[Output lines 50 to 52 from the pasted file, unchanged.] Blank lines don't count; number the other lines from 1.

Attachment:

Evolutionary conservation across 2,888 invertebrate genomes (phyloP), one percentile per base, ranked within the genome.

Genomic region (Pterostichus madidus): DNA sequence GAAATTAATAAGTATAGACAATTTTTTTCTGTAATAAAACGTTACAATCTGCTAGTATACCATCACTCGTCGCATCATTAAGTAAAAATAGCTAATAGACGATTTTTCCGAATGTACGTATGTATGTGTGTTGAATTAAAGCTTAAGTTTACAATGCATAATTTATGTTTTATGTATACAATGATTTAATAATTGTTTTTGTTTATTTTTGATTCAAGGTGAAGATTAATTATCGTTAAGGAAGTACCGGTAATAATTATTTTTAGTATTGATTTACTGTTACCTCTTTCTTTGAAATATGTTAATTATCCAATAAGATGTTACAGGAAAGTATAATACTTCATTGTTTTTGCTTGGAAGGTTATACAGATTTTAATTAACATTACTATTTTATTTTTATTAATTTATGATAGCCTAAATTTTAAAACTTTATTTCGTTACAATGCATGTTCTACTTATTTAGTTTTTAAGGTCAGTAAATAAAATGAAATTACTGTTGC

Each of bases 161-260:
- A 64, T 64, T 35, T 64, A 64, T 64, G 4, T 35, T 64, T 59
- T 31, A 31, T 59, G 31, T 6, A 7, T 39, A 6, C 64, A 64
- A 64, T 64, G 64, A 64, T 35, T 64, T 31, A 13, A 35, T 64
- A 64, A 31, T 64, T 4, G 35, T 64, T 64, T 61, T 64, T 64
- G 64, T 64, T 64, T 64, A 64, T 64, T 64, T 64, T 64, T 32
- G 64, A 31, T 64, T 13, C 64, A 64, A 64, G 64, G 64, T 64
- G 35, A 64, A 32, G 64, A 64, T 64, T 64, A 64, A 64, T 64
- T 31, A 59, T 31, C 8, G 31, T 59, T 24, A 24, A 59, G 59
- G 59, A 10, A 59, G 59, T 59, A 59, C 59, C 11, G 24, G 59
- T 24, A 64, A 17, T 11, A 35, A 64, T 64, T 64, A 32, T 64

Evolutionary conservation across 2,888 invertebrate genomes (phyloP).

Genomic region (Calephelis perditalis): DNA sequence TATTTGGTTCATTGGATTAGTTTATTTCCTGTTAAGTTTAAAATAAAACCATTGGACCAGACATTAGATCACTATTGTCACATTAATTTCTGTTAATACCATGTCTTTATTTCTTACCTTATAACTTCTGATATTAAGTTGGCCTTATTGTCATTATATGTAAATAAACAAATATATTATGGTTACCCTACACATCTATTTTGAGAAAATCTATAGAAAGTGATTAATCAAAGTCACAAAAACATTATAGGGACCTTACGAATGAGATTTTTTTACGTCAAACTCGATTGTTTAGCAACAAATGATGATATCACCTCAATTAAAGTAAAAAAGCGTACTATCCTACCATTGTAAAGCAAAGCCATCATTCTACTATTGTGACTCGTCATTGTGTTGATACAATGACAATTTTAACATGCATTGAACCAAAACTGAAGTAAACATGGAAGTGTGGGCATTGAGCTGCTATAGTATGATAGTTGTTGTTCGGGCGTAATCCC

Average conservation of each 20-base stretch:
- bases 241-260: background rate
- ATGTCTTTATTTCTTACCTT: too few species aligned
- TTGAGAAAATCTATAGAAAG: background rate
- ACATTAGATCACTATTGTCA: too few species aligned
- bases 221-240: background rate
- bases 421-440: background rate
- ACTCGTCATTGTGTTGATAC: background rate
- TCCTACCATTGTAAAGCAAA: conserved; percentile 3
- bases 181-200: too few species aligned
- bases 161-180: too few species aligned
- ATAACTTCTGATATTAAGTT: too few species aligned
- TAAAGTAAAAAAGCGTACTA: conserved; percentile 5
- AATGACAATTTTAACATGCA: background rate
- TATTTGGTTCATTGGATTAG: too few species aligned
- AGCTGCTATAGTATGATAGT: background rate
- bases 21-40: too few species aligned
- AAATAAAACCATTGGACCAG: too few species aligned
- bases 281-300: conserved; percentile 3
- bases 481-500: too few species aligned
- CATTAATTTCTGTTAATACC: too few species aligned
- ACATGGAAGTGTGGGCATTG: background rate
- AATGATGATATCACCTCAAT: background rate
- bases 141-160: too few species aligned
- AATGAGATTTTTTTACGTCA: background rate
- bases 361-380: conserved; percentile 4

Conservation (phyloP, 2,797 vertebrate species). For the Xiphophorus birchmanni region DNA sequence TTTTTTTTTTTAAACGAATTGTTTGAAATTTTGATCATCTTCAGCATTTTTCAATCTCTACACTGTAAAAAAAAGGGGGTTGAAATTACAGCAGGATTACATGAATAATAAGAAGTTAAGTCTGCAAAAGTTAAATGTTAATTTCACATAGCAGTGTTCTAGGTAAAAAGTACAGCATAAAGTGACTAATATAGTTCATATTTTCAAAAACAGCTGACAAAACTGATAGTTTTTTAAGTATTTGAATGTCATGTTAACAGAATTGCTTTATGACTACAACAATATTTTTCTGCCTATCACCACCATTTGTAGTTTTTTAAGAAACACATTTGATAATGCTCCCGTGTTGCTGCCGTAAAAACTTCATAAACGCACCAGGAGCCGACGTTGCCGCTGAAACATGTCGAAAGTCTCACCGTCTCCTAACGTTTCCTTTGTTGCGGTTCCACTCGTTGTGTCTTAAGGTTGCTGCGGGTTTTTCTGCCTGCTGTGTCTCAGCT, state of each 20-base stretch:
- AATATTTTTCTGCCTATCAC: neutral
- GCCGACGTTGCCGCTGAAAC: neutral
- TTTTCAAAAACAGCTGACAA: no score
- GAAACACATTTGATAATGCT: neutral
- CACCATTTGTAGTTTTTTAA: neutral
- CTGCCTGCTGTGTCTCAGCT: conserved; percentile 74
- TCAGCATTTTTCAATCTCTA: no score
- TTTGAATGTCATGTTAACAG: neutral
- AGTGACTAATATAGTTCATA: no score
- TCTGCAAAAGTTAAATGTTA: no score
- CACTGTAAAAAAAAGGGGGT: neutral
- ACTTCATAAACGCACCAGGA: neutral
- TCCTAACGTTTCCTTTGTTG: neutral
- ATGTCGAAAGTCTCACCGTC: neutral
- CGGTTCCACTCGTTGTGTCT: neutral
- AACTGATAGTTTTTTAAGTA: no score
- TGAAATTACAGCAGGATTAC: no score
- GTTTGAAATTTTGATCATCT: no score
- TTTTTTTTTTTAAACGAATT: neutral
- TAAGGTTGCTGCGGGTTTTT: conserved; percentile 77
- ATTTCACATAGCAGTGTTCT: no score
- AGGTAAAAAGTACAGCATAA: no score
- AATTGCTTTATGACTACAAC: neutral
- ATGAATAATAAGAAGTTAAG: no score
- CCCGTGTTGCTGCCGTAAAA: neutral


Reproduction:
- TTTGAATGTCATGTTAACAG: neutral
- AGTGACTAATATAGTTCATA: no score
- TCTGCAAAAGTTAAATGTTA: no score